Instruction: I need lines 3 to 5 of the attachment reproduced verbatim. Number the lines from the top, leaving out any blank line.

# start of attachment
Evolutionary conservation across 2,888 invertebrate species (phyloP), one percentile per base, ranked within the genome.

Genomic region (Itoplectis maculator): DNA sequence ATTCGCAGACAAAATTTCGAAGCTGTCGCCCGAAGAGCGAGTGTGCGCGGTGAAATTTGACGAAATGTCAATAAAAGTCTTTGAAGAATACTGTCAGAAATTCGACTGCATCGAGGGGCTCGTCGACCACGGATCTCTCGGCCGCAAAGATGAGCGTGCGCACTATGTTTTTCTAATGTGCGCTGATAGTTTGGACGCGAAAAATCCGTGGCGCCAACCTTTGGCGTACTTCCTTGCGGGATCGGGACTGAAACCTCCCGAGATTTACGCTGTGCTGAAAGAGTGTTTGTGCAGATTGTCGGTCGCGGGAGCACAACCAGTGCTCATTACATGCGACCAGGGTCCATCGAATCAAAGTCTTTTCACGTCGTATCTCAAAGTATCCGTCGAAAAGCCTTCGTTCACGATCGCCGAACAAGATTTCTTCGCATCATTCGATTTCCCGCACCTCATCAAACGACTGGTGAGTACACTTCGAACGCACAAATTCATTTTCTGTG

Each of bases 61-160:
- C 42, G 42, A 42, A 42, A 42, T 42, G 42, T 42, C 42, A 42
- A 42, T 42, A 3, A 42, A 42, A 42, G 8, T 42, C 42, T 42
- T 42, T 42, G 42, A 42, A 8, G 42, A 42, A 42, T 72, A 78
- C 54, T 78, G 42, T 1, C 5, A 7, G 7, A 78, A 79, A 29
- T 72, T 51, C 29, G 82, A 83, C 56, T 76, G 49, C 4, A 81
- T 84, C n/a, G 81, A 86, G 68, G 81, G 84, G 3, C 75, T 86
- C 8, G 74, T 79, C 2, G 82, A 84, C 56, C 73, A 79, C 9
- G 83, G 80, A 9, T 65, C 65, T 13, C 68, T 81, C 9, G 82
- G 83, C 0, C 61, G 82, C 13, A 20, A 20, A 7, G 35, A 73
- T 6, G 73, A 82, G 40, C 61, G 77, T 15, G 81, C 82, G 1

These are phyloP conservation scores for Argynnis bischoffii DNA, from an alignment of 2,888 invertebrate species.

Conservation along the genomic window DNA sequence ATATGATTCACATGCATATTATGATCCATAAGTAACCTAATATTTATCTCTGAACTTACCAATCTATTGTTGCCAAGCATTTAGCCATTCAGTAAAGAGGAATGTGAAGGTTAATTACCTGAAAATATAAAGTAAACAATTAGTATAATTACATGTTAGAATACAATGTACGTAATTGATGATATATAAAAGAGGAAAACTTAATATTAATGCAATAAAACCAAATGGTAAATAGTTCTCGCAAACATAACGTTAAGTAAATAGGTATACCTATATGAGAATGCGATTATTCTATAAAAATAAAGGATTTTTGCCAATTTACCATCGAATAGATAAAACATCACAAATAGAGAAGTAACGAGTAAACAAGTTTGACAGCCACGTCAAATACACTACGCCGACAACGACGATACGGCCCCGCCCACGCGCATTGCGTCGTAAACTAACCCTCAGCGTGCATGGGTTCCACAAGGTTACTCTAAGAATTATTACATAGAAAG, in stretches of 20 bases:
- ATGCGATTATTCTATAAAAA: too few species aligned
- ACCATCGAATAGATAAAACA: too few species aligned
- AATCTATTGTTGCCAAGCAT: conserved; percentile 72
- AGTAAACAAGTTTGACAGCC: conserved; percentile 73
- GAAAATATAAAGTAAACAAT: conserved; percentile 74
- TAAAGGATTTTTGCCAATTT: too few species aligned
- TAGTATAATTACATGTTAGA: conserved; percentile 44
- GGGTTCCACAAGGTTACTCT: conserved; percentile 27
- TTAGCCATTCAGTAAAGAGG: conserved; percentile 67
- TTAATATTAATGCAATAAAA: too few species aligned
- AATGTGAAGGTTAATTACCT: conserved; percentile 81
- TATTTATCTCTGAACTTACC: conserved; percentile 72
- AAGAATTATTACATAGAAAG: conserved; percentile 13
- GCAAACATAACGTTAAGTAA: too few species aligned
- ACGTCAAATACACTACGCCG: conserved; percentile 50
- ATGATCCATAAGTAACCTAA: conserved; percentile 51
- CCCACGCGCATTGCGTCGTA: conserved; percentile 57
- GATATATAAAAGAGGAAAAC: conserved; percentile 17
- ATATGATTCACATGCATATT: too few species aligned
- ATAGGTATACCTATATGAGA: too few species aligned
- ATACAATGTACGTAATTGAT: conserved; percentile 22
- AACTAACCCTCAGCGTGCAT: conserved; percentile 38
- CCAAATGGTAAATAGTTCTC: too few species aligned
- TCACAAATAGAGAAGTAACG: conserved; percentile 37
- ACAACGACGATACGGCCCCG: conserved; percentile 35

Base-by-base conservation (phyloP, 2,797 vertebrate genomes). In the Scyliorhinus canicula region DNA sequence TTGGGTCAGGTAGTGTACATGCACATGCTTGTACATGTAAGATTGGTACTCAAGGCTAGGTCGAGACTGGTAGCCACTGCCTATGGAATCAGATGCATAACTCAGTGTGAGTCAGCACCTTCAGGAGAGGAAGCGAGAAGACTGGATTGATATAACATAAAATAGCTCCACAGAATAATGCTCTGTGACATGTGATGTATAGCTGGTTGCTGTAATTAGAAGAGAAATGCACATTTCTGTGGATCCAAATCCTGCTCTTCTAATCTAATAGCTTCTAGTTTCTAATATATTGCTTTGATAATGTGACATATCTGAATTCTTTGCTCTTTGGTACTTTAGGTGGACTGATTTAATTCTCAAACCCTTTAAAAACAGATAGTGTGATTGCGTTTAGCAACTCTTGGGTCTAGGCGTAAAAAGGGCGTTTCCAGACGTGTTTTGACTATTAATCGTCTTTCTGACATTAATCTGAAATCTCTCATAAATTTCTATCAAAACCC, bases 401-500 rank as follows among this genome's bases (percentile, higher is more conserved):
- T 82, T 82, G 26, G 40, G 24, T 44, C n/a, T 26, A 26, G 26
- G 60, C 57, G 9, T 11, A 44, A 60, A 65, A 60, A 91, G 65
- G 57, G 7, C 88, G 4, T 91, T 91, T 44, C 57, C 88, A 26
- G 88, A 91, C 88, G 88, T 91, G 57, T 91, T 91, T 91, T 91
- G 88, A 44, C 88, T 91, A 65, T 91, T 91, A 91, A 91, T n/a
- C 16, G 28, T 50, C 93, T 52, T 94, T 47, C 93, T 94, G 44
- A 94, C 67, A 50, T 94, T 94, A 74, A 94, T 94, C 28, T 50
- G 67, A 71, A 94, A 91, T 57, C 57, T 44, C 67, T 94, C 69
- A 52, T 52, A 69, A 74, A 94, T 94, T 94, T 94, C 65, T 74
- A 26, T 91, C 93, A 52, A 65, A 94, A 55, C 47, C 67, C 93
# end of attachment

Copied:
Each of bases 61-160:
- C 42, G 42, A 42, A 42, A 42, T 42, G 42, T 42, C 42, A 42
- A 42, T 42, A 3, A 42, A 42, A 42, G 8, T 42, C 42, T 42